Companies pounced on the opportunity. Claimed the specs an’ the smarts as their own, then started marketin’ these boxes as some sorta fountain of youth. It was a big an’ bold-nosed lie, plain an’ simple. People die, an’ that’s that. But people ate up the charade like those flakes I used to give my goldfish, an’ that meant all our whinin’ made no difference in the end.

Deception is a subtle art, and I do admire it. There is something splendid about manipulating reality, and while we perhaps may not have discerned the means by which to do so in the literal, fanciful sense as of yet, creatures of all sizes and intelligences have been deceiving one another ever since they have acquired the capacity to respond to stimuli. You can see, then, that through deception—through merely the whims of a veritable human deity—it is as if one has created an entirely new world with its own presuppositions and absolutes, valid only within said deity’s sphere of influence but valid all the same.

And there is not just one deity in this world, oh no. There are hundreds, thousands, millions of such individuals, all emanating, from their words and their actions insincere, their own pocket reality by which cattle find themselves orbiting, gravitating toward, and—ultimately—colliding with.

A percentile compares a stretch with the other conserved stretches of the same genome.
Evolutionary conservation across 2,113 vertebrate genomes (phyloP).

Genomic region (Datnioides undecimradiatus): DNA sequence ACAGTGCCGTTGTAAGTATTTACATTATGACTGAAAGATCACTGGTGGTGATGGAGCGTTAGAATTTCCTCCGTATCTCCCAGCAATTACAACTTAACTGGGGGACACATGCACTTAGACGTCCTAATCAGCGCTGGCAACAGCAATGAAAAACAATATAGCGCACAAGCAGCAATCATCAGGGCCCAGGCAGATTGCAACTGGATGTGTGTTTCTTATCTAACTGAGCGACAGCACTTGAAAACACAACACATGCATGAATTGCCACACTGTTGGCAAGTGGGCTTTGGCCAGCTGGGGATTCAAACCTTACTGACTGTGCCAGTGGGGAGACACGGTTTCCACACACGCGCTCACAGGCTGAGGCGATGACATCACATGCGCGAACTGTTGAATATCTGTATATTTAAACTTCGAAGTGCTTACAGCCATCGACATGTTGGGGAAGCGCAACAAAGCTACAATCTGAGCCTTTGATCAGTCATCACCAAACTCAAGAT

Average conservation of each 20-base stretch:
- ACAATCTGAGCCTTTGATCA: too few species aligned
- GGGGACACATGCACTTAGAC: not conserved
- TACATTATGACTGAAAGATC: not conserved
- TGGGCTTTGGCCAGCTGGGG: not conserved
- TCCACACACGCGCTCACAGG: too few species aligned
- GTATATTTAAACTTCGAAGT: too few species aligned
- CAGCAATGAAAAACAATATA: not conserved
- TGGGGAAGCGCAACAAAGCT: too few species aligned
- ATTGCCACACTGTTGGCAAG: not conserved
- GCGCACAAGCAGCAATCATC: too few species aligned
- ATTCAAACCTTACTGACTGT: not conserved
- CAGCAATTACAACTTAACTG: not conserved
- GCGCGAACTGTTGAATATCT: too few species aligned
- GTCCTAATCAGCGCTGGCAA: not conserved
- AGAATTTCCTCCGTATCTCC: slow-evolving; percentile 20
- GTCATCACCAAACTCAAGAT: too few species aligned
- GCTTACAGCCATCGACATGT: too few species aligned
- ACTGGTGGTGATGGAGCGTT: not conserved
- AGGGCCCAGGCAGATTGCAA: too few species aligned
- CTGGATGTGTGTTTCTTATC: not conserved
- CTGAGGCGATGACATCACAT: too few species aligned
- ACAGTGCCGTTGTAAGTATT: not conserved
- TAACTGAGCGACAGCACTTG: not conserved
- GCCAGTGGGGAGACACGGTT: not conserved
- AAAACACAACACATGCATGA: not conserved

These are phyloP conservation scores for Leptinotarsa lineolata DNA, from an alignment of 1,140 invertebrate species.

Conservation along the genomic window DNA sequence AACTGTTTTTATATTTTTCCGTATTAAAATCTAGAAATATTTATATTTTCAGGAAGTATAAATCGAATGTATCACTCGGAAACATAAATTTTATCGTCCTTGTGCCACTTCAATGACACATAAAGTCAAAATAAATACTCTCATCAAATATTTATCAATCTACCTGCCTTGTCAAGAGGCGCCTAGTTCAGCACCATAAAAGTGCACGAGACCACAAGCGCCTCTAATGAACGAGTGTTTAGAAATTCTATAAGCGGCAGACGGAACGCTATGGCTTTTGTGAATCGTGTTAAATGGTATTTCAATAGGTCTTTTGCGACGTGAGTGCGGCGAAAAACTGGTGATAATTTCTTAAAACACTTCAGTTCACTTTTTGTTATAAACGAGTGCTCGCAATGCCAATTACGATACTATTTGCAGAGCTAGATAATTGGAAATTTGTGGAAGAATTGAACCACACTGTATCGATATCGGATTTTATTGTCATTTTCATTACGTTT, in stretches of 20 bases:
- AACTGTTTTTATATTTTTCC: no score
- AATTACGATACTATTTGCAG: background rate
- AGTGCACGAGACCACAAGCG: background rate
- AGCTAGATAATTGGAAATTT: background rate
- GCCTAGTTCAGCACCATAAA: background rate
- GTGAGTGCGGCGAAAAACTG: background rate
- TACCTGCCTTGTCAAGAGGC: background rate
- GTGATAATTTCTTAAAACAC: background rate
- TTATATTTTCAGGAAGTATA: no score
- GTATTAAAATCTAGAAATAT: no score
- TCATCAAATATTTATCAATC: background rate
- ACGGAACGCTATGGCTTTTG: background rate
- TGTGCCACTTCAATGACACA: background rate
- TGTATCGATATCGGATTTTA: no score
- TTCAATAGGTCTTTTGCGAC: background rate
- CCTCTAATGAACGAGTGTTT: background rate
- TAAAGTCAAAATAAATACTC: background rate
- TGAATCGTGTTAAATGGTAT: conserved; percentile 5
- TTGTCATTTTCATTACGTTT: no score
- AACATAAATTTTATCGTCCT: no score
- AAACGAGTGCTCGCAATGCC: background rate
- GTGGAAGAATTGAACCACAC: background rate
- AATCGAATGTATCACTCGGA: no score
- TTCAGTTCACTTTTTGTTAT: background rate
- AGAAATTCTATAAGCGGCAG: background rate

Please, do not mistake my admiration for assent. I have no wish to be herded about such as I have described, nor do I have any wish to be the herder. I only mean to point out that I do not believe one may, in full consideration of the facts, be happy. You laugh and another cries. You eat and another starves. You play and another toils. But these sufferings are practically a world away, and may as well exist purely in imagination.

The worst!

Gosh. Our home isn’t really big or anything like that but Mom says Dad said he’s gonna get a new job soon and we’re gonna get a bigger house! So I’m gonna record everything so that future me can see how much better his stuff is and how lucky he is. Future me can’t come soon enough. I really really really wish my life was better. My parents are okay, but wouldn’t it be super cool if they were celebrities or something? Then my friends would talk about me all the time. I wouldn’t even need friends.